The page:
Awak Hussein Deng, youth coordinator for the South Sudan Council of Churches, and Agnes Wasuk Petia, coordinator of the Council’s National Women’s Program, on Parliament Hill Dec. 7 Photo by Deborah Gyapong

South Sudanese women spread plea for peace

  • December 18, 2017

OTTAWA – If there’s one message two women leaders from South Sudan can take back to their war-torn country, it’s that they are not alone in their fight to end gender-based violence.

The women toured Canada Nov. 24-Dec. 11 to raise awareness of women’s peace-building and efforts to end gender-based violence.

The tour, sponsored by Kairos Ecumenical Justice Initiatives in collaboration with Development and Peace and Amnesty International, marked the 16 Days of Activism Against Gender-based Violence, an international effort not widely known in Canada. The seven-city tour included meetings with Indigenous women to share their experience of reconciliation.

In Ottawa, the women addressed a Parliamentary breakfast sponsored by the All-Party Women’s Parliamentary Caucus and the Canada-Africa Parliamentary Association Dec. 7.

“What we have learned in Canada, we have to learn to forgive, so we can get healed and become ourselves,” said Anges Wasuk Petia, a Catholic who coordinates the National Women’s Program of the South Sudan Council of Churches (SSCC). “The youth need to be strong, to understand who they are and what they live for.”

South Sudan came into independent existence in 2011 after decades of civil war in Sudan between its Muslim-dominated north and its largely Christian and Animist south. But since the formation of the new country, ethnic violence has broken out among various tribes.

Women and children are especially vulnerable, Petia said. “They have a lot of responsibilities to hide their families from the conflict.”

In the process of running to hide, they can be exposed to gender-based violence and hunger.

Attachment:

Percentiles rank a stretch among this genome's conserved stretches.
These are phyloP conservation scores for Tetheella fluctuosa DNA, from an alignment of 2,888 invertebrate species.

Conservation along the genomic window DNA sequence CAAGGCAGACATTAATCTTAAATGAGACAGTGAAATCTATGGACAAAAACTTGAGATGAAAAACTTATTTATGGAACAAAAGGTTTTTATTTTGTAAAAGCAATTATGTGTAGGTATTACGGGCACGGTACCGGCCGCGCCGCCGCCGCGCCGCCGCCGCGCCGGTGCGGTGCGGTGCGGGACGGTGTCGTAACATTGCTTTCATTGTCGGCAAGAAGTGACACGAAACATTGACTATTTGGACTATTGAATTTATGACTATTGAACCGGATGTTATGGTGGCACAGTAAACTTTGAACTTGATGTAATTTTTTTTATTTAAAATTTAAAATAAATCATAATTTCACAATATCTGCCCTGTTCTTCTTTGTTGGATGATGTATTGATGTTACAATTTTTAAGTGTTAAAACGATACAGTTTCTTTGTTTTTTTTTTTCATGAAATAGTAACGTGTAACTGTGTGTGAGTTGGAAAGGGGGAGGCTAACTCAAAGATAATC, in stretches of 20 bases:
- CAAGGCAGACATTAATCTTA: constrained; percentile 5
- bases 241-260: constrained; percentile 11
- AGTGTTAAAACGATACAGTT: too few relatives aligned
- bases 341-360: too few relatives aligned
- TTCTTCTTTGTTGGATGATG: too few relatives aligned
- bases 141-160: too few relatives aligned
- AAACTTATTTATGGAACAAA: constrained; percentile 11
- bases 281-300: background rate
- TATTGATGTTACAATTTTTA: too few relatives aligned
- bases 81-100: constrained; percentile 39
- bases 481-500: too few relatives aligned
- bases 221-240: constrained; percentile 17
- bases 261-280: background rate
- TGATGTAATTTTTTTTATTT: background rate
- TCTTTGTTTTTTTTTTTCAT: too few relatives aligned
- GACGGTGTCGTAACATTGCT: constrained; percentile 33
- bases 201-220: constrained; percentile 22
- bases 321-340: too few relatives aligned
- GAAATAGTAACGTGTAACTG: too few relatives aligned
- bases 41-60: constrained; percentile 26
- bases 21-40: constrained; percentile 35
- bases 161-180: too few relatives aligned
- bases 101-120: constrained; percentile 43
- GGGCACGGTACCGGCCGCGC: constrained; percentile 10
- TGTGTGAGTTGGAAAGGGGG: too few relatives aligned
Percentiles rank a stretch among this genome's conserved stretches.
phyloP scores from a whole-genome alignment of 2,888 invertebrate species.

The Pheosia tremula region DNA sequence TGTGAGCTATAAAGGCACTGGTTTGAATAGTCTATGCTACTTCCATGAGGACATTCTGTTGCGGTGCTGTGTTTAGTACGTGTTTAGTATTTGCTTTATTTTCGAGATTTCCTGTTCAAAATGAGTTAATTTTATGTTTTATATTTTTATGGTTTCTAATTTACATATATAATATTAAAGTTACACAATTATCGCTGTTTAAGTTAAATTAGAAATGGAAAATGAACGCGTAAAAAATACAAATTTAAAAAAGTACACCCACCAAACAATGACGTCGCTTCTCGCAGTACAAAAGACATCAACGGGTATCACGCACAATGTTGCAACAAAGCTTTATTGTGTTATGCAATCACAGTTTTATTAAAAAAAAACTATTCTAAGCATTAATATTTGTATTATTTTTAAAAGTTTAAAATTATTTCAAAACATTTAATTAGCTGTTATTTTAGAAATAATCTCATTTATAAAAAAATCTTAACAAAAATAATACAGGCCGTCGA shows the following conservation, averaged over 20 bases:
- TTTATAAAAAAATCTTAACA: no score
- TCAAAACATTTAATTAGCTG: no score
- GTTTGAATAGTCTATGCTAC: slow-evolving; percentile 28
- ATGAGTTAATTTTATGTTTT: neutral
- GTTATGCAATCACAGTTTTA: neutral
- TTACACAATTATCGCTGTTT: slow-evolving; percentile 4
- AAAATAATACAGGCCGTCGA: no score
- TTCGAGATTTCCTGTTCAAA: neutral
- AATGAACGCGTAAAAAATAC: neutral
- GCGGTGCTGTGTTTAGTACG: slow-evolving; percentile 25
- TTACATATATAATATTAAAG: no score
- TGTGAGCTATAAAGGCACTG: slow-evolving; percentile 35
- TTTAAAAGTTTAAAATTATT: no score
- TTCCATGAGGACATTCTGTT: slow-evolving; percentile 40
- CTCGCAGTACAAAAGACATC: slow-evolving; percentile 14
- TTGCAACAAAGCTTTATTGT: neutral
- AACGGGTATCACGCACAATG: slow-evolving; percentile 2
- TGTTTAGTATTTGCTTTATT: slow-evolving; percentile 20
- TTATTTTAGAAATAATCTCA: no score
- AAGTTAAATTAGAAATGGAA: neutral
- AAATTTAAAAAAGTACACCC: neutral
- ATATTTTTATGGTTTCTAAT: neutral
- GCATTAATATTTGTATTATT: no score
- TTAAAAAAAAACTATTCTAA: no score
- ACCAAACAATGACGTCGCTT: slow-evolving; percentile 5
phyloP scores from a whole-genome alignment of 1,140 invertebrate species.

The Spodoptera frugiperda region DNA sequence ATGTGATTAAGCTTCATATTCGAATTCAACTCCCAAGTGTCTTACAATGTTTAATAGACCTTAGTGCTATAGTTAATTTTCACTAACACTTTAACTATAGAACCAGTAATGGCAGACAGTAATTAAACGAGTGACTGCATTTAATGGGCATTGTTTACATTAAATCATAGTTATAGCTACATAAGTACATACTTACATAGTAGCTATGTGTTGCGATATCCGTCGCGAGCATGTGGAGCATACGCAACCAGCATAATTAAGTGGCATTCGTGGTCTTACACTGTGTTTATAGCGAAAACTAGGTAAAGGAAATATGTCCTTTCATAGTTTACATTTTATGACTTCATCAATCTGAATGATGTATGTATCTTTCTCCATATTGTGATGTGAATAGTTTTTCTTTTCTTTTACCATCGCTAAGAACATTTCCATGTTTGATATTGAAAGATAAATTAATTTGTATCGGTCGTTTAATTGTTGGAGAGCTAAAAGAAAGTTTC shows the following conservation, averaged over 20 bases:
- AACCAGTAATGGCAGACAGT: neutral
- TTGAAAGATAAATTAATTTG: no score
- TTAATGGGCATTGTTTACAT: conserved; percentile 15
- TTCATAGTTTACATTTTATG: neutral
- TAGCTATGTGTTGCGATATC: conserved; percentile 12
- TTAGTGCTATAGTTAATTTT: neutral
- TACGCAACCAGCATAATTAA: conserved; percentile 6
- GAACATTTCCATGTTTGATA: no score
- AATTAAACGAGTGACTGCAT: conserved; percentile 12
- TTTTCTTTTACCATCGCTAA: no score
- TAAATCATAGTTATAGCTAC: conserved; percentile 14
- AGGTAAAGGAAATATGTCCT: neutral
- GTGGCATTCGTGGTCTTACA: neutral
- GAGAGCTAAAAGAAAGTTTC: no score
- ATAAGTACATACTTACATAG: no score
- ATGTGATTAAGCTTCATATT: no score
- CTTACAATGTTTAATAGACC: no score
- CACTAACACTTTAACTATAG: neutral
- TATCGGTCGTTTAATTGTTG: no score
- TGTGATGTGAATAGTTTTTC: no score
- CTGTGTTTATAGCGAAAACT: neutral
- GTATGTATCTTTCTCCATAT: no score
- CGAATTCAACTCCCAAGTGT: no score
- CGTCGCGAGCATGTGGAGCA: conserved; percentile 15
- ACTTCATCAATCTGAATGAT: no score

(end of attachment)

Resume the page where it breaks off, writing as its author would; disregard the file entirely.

“They are seeing their sons and daughters dying,” she said. “There is no freedom of movement, so they can’t go to areas where they can cultivate big farms.”

Petia explained people in South Sudan live in towns and villages, then walk several kilometres to plots of land to farm, but it is no longer safe to leave the towns.

In addition, South Sudan has experienced two years of drought. In the areas where there is rain, the people are not able to bring their crops to the big towns, where people are most affected by hunger.

The purpose of the tour was to “share with Canada and learn from the Canadian experience on violence and violations of human rights,” Petia said. They also hoped to engage the Canadian government, NGOs and people of good will “to support the grassroots women’s peace process.”

“When you feel like you are helpless and being violated,” it is difficult to see what can be done, Petia said. “We will go and tell the people some of the issues are global.”

Awak Hussein Deng, youth coordinator for the SSCC, and a representative of the Evangelical Church, said the South Sudan churches council offers youth 35 and under a range of seminars on leadership development, combating gender-based violence, and help for women and girls to develop economic self-sufficiency.

Petia said representatives from the SSCC also visit displaced persons camps to ensure the most vulnerable who can’t help themselves get access to food and help.
The SSCC also offers workshops for trauma healing, where people who have been violated and women who have been raped can “come out to speak,” Petia said. The workshops give “the person the knowledge of her potential when healed.”

The council holds workshops to “build capacity in peace-building and nation-building,” and in giving skills in various areas:  good governance, peace-building and economic empowerment.”

Petia said they felt welcomed by the people of Canada. “We feel they are putting themselves in the same shoes to understand us.”

Petia said her experience in Canada showed her there are “violations of human rights everywhere,” but “here people can speak openly. In South Sudan it’s a bit risky.”

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